There is one fitting way to celebrate movie watching and the spirit of "Independence Day" over the long holiday weekend -- the compelling documentary "Restrepo" which continues to open throughout the country.
You have to look hard to find it, but it's ultimately worth the trip and important to see an unbiased view of the combat in which we're sending our soldiers to fight.
Journalists Tim Hetherington and Sebastian Junger (author of "The Perfect Storm") each spent five months with a platoon of U.S. soldiers in the deadly Korengal Valley in Afghanistan to make the film. And at times you really feel like you're there with the troops, with the soldiers rarely even looking into the camera during times of mayhem or downtime.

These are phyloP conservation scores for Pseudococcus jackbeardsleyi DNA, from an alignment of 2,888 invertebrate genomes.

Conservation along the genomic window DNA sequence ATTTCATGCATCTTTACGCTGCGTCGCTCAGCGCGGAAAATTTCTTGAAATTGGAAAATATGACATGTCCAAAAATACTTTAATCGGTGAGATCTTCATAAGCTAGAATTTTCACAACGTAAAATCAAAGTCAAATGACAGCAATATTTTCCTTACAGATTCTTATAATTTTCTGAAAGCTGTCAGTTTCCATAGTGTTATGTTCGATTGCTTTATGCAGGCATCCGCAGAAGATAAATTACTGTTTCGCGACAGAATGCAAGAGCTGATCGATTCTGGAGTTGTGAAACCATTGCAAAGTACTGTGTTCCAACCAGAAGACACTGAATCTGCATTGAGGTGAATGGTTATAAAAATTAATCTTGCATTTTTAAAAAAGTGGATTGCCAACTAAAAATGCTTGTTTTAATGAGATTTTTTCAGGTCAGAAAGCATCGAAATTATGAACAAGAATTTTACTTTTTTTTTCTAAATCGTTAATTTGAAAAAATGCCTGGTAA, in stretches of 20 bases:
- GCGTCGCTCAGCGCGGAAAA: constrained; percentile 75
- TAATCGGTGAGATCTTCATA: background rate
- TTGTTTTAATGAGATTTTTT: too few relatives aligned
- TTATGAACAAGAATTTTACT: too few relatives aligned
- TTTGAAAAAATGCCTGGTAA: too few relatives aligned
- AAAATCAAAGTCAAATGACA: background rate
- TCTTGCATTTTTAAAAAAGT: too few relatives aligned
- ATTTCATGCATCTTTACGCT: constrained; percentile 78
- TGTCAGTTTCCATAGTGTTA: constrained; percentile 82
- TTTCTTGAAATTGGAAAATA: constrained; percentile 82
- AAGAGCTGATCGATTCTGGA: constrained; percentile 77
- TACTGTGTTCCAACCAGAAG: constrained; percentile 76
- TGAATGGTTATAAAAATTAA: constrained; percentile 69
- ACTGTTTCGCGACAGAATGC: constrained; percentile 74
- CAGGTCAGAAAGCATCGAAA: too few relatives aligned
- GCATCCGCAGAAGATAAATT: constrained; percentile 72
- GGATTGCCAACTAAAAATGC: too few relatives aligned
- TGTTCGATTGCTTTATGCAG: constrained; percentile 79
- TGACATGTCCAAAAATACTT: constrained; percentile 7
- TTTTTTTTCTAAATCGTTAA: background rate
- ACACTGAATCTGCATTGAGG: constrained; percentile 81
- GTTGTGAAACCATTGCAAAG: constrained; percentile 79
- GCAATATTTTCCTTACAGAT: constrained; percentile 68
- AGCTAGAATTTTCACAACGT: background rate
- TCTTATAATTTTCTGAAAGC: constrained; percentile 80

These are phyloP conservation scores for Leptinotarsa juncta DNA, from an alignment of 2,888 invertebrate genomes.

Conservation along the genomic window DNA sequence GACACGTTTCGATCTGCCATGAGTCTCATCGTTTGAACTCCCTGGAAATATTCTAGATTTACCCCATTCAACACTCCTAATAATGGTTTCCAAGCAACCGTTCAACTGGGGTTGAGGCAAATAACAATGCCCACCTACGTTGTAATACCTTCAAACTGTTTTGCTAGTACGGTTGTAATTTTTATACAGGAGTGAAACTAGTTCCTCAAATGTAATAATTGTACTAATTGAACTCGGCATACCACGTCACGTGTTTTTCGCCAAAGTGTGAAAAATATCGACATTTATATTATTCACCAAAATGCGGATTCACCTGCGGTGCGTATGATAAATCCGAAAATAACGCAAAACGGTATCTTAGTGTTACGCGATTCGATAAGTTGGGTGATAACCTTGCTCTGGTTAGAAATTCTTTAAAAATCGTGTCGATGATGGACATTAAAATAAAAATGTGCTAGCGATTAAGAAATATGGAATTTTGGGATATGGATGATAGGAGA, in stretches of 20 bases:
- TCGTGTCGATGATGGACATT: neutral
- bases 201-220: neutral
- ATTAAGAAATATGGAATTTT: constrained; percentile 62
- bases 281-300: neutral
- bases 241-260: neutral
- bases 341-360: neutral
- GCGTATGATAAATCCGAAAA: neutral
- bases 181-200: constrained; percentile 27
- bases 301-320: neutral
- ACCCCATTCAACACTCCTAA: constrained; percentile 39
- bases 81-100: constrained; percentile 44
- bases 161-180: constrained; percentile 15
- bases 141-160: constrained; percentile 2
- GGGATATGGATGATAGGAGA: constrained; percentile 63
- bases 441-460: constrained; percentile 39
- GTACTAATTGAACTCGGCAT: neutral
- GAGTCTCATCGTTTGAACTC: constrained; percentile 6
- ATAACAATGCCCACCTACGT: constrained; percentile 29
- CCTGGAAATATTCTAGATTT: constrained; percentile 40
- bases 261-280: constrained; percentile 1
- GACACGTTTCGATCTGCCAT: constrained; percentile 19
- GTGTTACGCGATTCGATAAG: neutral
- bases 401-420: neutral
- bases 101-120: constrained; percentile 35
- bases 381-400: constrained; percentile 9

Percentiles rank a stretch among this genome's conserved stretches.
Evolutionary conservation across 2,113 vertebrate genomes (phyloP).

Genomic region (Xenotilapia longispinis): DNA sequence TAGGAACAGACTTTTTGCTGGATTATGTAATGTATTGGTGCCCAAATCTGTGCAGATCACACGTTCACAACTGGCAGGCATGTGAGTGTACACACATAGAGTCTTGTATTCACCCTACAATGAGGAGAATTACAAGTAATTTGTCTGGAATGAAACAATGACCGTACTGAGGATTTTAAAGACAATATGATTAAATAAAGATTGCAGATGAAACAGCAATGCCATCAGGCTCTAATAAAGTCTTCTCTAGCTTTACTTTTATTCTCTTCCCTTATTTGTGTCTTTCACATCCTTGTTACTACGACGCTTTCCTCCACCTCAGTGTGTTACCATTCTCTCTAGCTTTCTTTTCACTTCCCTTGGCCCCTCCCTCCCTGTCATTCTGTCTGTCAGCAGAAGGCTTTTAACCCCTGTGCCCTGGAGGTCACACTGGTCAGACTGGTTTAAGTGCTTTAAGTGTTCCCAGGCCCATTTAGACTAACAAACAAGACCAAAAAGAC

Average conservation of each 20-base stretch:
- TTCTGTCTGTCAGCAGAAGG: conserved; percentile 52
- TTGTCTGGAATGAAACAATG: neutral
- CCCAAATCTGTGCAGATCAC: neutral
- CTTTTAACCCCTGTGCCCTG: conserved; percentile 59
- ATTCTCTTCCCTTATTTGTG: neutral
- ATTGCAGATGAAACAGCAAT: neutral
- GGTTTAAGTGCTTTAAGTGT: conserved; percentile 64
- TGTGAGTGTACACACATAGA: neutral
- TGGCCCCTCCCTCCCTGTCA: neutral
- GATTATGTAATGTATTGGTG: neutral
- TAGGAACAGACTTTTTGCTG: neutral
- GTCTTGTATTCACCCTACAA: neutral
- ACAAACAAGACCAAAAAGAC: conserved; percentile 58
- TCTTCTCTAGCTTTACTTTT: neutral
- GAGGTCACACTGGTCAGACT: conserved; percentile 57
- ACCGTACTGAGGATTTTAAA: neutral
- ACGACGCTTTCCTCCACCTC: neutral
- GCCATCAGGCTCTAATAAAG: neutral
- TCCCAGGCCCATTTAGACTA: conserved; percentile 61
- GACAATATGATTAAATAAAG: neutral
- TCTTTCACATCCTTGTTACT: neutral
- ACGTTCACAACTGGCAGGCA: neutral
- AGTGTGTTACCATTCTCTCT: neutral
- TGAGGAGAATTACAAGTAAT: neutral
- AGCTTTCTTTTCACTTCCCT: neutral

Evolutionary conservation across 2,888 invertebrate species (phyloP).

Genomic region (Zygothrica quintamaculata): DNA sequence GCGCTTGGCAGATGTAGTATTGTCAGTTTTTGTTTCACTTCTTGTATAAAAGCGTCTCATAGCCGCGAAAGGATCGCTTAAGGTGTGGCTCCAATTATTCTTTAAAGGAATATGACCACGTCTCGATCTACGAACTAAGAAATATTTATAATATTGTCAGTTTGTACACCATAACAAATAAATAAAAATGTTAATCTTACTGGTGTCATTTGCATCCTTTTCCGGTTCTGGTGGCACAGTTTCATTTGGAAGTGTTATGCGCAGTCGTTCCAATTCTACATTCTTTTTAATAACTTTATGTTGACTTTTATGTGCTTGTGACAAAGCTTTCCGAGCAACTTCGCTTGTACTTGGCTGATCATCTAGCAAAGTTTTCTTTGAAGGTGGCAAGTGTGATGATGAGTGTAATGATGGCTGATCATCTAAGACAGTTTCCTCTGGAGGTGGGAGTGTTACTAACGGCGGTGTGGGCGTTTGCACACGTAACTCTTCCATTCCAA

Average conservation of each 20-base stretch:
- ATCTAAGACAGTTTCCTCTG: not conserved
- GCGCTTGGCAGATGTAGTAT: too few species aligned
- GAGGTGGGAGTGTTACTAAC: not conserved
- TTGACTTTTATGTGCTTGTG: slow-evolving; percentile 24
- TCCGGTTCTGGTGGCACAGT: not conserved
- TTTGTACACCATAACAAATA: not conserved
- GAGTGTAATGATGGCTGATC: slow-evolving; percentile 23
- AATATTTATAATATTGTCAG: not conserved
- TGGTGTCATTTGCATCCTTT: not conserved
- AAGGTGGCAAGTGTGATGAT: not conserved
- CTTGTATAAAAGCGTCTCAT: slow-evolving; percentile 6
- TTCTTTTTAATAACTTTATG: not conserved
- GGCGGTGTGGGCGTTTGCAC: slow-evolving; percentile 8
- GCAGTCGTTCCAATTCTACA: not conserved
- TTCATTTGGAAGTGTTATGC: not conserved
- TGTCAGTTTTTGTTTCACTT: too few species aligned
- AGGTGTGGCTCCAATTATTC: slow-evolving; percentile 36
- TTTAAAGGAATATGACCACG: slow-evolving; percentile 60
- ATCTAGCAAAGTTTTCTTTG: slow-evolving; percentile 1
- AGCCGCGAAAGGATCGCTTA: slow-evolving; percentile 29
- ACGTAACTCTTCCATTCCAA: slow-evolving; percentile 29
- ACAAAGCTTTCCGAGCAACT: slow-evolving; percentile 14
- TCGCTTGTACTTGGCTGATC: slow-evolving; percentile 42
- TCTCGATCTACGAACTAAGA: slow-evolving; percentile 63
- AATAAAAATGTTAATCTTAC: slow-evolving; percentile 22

"Our goal was to become part of the platoon, to show what it feels like to be a soldier in combat," says Hetherington.
"The guiding principle for us was to think, does watching the movie make me feel the same way as being out there?" asks Junger. That question is answered when the first shell goes off in the film. Yes.
Hetherington admits shooting the film was "a roller coaster ride" as each of the journalists logged on five months with the troops in a film that covers a year of small successes and big heartbreak.
But one noticeable aspect of this -- the filmmakers never become part of the story. They never appear in one shot in the film. Junger said this is all part of keeping the story about the troops, which doesn't happen on the nightly news. This photo still wasn't even part of the movie.
"There's this weird trend where the television correspondents are turning themselves into the subjects of their own on-airs reports," said Junger. "They've become the lead actor in a drama."
"It must work ratings wise," he added. "But as journalist it puzzles me."
He and Hetherington avoided that at all costs.
"We're journalists," he said. "The god we tried to bow down to was the truth."